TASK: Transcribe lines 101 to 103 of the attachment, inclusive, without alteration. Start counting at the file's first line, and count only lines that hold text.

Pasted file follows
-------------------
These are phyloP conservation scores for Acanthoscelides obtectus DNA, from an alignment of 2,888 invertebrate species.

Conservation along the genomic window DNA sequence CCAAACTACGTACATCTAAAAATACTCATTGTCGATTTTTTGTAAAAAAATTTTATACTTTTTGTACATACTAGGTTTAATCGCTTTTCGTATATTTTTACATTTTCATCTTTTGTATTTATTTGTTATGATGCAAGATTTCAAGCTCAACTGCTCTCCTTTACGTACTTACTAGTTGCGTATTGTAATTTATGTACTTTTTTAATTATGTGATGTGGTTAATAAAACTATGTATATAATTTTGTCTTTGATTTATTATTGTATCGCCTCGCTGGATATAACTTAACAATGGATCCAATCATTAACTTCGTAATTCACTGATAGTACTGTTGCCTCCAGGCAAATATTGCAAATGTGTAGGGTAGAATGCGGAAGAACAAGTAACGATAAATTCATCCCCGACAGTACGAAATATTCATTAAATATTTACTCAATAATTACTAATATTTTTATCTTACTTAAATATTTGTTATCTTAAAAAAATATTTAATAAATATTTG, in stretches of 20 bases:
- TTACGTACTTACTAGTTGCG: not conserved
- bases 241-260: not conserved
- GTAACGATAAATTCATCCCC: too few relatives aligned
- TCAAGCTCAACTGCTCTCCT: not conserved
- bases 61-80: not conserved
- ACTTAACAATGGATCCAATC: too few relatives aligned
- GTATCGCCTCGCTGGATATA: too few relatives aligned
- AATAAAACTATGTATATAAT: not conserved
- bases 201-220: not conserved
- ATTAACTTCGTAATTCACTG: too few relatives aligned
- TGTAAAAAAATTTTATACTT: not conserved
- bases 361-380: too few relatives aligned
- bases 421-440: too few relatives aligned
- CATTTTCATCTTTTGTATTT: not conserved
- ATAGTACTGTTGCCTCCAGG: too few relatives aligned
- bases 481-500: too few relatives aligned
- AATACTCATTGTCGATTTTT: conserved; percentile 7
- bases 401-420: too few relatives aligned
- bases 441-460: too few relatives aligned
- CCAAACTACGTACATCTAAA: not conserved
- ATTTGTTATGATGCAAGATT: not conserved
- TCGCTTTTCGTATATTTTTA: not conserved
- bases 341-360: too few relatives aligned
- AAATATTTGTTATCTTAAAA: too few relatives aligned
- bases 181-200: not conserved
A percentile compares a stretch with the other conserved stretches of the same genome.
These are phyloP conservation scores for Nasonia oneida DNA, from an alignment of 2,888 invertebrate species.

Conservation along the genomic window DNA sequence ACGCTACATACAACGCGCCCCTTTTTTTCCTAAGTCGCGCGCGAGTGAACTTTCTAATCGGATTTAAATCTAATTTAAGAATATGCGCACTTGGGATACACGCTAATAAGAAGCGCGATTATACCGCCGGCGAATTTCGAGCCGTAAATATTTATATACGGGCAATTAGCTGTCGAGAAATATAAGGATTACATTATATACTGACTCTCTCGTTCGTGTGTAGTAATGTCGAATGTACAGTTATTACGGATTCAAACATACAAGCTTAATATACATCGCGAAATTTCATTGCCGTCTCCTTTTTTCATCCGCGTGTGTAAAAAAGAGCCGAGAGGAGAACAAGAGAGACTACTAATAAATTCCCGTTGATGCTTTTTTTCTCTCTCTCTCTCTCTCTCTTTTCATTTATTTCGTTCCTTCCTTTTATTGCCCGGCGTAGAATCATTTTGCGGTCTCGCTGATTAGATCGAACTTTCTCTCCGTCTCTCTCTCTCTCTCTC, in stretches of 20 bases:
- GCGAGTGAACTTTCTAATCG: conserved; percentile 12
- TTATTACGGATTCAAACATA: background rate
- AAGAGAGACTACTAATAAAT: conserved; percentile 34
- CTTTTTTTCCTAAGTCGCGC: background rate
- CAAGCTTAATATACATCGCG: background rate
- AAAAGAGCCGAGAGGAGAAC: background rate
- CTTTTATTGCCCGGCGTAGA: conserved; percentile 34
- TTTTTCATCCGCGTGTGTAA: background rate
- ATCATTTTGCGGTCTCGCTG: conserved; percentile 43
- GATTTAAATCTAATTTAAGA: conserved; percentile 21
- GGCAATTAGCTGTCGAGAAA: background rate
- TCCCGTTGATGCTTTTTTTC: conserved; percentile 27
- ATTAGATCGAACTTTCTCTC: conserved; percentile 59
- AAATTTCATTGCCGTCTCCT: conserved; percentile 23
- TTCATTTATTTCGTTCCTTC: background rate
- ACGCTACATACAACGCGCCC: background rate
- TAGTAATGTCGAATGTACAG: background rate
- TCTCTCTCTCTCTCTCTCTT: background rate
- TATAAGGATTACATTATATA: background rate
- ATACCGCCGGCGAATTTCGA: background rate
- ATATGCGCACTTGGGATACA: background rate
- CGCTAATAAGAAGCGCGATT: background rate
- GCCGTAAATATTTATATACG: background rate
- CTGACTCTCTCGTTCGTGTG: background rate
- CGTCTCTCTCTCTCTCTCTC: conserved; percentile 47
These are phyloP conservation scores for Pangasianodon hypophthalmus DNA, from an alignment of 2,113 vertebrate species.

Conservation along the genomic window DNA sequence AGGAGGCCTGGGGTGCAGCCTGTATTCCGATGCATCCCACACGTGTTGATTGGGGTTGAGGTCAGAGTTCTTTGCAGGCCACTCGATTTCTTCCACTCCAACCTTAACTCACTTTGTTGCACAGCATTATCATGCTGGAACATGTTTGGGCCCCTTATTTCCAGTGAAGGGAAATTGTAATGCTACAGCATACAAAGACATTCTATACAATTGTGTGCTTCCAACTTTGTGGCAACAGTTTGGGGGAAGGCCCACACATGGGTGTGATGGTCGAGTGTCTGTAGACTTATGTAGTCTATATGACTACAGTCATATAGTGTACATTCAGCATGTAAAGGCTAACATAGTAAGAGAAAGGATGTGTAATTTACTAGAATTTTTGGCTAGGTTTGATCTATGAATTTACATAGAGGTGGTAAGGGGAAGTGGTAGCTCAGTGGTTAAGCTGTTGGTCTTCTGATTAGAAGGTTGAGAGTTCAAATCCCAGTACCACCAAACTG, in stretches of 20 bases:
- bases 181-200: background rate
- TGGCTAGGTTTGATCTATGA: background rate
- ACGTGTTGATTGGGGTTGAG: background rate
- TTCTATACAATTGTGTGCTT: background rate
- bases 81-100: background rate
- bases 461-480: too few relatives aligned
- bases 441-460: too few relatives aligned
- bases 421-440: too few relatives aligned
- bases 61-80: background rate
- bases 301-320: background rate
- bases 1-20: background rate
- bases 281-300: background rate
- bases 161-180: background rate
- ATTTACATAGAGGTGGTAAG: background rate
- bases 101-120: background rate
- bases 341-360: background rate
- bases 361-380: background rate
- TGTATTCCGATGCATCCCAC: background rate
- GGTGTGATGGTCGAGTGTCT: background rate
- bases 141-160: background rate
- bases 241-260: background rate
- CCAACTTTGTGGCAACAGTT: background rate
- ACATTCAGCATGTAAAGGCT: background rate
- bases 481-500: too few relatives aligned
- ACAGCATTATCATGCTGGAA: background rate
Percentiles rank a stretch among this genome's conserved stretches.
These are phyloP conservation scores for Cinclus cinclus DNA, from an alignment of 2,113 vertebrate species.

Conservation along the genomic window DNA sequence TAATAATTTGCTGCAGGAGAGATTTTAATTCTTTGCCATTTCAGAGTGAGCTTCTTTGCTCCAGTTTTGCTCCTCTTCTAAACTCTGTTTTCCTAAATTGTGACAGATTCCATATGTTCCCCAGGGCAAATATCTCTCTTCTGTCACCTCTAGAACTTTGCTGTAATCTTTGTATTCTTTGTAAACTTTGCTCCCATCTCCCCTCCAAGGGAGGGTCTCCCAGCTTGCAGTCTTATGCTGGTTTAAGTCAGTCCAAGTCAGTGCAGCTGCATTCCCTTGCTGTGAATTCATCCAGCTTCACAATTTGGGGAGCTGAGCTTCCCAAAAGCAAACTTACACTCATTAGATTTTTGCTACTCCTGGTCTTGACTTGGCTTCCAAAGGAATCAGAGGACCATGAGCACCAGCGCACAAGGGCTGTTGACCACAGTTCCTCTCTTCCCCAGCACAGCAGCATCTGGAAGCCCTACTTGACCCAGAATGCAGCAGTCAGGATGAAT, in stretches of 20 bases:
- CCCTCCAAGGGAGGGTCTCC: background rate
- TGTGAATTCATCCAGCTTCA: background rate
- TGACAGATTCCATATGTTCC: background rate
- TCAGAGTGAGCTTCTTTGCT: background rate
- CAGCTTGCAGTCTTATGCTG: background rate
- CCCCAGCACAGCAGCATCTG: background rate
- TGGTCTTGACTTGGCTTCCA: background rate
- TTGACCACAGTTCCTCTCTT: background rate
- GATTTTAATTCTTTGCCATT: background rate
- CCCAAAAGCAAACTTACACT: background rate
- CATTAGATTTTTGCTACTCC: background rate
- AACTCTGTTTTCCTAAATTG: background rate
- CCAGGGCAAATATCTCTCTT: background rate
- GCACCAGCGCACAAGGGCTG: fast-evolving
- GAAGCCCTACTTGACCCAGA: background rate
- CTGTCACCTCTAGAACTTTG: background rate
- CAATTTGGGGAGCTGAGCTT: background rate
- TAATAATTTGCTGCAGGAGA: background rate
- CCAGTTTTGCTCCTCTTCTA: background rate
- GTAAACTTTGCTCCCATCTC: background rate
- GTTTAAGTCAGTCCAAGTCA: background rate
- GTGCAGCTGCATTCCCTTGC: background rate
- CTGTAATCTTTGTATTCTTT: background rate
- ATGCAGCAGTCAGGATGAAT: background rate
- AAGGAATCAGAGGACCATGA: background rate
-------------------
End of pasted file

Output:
- CTGTCACCTCTAGAACTTTG: background rate
- CAATTTGGGGAGCTGAGCTT: background rate
- TAATAATTTGCTGCAGGAGA: background rate